I have a confession to make: I don't much care for strategy role-playing games.

I understand how they work, I get why people enjoy them, and I can point out the differences between a good one and a bad one, but I don't often derive a lot of enjoyment from them.

There are some rare exceptions to that rule, and I'm hoping that Lionheart Tactics is going to be one of them.

Why? Because I'm pretty much committed to reviewing it over the next seven days here on Pocket Gamer, and it's being billed on the App Store an, 'epic turn-based RPG'.

Which, to me, sounds exactly like a strategy role playing game.

First impressions

Lionheart Tactics has started out like any other SRPG I've played in the latest ten years, which is to say that it looks and plays a lot like a Final Fantasy Tactics or a Disgaea 3.

It's turn-based, and you have individual heroes with their own specialities. There's the leader, who appears to play like a standard warrior; Cerys the Archer, who specialises in attacking from distance; Redd the Guard, who is heavy and powerful; Brother Rook the healer; and the nimble thief Locke.

You can hire more heroes using currency, and you'll need more troops since each carries the damage they took in the last round into the next. There doesn't appear to be permadeath (God, I hope there's not permadeath) but they will need to heal before you can use them again.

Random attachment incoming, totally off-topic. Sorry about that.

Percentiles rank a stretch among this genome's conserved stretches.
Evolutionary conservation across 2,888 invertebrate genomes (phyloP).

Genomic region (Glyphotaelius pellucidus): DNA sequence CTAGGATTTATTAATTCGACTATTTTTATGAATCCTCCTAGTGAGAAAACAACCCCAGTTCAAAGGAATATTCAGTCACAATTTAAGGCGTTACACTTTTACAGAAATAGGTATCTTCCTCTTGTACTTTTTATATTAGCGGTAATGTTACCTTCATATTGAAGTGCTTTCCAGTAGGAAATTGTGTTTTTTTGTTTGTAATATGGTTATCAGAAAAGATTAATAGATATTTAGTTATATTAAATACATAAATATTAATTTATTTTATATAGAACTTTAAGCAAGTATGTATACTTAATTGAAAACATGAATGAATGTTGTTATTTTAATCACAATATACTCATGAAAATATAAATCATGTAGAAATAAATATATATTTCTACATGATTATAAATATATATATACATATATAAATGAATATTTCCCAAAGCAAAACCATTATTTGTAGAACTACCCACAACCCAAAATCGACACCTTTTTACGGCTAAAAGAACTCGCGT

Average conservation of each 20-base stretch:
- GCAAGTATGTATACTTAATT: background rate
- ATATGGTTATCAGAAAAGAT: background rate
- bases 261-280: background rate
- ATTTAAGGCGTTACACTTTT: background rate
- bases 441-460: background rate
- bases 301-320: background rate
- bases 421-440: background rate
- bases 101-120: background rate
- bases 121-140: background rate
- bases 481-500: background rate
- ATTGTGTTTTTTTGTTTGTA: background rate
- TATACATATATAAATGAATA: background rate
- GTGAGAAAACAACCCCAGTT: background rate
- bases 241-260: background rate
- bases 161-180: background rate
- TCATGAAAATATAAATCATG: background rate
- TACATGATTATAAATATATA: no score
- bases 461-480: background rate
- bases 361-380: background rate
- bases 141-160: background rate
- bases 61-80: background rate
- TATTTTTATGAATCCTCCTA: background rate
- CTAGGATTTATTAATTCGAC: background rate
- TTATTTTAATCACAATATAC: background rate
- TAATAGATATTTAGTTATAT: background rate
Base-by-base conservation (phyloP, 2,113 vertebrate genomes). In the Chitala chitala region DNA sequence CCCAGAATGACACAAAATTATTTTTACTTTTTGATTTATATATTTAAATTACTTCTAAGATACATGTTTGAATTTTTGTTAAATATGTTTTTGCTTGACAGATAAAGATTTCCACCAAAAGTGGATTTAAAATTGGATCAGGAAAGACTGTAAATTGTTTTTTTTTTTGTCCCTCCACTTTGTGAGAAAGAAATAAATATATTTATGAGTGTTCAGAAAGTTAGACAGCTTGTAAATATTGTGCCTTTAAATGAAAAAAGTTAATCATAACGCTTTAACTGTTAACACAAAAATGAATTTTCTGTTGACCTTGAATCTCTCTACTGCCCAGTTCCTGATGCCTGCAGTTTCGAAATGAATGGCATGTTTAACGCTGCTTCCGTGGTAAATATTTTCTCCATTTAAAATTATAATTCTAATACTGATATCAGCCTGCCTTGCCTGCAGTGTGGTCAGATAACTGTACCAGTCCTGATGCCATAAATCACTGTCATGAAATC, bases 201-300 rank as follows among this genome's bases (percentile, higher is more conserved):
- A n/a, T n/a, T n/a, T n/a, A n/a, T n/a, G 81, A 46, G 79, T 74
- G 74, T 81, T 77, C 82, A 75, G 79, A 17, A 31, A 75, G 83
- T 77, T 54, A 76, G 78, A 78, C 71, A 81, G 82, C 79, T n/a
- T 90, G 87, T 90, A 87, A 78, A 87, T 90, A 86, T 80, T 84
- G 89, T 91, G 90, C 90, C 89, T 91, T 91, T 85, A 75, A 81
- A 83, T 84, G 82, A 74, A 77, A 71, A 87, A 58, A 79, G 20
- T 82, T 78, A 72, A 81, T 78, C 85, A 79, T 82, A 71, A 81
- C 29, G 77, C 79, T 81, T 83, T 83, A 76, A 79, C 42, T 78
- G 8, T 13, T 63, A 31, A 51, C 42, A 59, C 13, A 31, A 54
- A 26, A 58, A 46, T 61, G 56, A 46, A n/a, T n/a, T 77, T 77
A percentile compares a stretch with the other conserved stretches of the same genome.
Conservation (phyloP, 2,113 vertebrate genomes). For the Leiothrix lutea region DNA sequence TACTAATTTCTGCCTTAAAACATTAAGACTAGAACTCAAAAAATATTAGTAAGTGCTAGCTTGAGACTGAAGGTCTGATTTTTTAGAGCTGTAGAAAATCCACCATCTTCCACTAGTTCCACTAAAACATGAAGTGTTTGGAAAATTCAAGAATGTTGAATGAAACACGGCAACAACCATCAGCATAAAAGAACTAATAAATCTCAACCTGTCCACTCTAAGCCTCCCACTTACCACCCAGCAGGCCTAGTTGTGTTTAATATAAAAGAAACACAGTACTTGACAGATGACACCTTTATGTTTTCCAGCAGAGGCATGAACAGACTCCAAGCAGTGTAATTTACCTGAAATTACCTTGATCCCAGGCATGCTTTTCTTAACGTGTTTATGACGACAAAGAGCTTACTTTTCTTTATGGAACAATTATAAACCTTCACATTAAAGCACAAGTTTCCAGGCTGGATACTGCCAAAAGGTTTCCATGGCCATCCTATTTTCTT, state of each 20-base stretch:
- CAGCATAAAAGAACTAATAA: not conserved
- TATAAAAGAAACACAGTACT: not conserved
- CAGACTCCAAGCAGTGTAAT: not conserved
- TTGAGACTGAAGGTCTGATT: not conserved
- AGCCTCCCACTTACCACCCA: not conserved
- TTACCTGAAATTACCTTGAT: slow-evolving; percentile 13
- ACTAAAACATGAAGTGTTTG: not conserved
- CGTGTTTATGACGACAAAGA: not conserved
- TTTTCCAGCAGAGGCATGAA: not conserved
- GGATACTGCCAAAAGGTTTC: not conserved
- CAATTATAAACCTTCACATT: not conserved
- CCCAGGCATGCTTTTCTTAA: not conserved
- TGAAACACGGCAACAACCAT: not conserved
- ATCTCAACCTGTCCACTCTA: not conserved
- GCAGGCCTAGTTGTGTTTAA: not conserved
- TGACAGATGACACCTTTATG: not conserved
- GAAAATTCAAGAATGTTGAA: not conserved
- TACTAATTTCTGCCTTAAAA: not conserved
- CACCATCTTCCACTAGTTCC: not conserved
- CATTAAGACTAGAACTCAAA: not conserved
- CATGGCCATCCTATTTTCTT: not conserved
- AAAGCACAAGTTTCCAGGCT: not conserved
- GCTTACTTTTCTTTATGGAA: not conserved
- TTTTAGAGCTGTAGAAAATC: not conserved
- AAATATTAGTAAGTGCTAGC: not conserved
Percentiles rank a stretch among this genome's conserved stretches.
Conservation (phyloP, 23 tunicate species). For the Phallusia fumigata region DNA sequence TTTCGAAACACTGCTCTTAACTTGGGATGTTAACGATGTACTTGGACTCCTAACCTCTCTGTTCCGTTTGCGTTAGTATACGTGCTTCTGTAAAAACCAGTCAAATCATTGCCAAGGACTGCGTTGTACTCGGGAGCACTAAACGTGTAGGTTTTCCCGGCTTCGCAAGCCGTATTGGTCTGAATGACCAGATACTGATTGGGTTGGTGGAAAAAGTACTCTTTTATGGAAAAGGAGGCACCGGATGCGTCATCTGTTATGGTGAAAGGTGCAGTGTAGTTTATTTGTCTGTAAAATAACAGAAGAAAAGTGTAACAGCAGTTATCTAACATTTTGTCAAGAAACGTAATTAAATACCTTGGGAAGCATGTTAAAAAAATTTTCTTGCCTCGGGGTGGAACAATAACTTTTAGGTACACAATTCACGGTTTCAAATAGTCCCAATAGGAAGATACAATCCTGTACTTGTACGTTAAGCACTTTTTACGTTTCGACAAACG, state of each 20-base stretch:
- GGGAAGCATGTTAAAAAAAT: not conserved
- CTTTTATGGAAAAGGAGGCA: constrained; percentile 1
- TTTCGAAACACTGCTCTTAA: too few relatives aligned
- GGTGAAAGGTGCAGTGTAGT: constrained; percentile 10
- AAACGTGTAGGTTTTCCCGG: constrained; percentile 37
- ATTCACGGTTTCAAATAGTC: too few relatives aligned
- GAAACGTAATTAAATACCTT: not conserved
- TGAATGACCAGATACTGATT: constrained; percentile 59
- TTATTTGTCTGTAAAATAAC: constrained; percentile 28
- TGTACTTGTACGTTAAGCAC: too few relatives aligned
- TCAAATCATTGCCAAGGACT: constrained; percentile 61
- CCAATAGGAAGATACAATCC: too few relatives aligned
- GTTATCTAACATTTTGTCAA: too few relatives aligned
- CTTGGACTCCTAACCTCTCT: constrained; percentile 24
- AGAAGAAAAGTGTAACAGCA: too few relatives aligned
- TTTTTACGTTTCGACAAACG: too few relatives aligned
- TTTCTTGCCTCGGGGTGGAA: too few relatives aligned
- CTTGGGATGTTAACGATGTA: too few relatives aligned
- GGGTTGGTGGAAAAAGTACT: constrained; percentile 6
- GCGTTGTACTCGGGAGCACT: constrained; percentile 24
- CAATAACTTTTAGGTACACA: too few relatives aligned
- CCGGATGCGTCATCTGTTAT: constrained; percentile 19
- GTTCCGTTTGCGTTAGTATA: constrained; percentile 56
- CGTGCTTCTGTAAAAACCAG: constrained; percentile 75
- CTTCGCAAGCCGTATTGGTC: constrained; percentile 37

Heroes have special abilities at their disposal. The Hero Skill is a special attacking or defensive command, and the Gaea Break is a very powerful move that builds gradually as you take damage.

The field of battle is made up of tiles, which heroes traverse and battle across, and the action is viewable in a fully 3D world so that you precisely prod the exact tile you want your unit to move to. Even if you fluff up the input, you can undo your move.

You face off against enemies using standard strategy tactics: take high ground for the advantage, gang up on enemies, take out healers for easier victories, and so on.

Though it feels very familiar, I'm still rather liking the game at the moment. I didn't think I would be, so that's definitely in the game's favour. Here's hoping that feeling lasts for the rest of the week.

Day 3: Breathing a sigh of relief

I can confirm there's no permadeath. Phew.

Now that I know this, I can try out different types of tactics without fear of losing a valuable member of my team. It's also meant that I'm investing a lot of time in upgrading my party's abilities, and returning to previous areas to level them up.

I'm returning each day to collect the money that accumulates automatically at my castle. I'm also steadily moving through the single-player campaign, where I'm rewarded with items and cash.

You can automatically assign the best equipment to your squad - this speeds up the process of getting into battles. You can manually assign items, too, should you so desire.

Currently, any monies I receive go on more training to improve the skills of my heroes, or on purchasing weaker heroes so that I can sacrifice them to my main team, making them more powerful.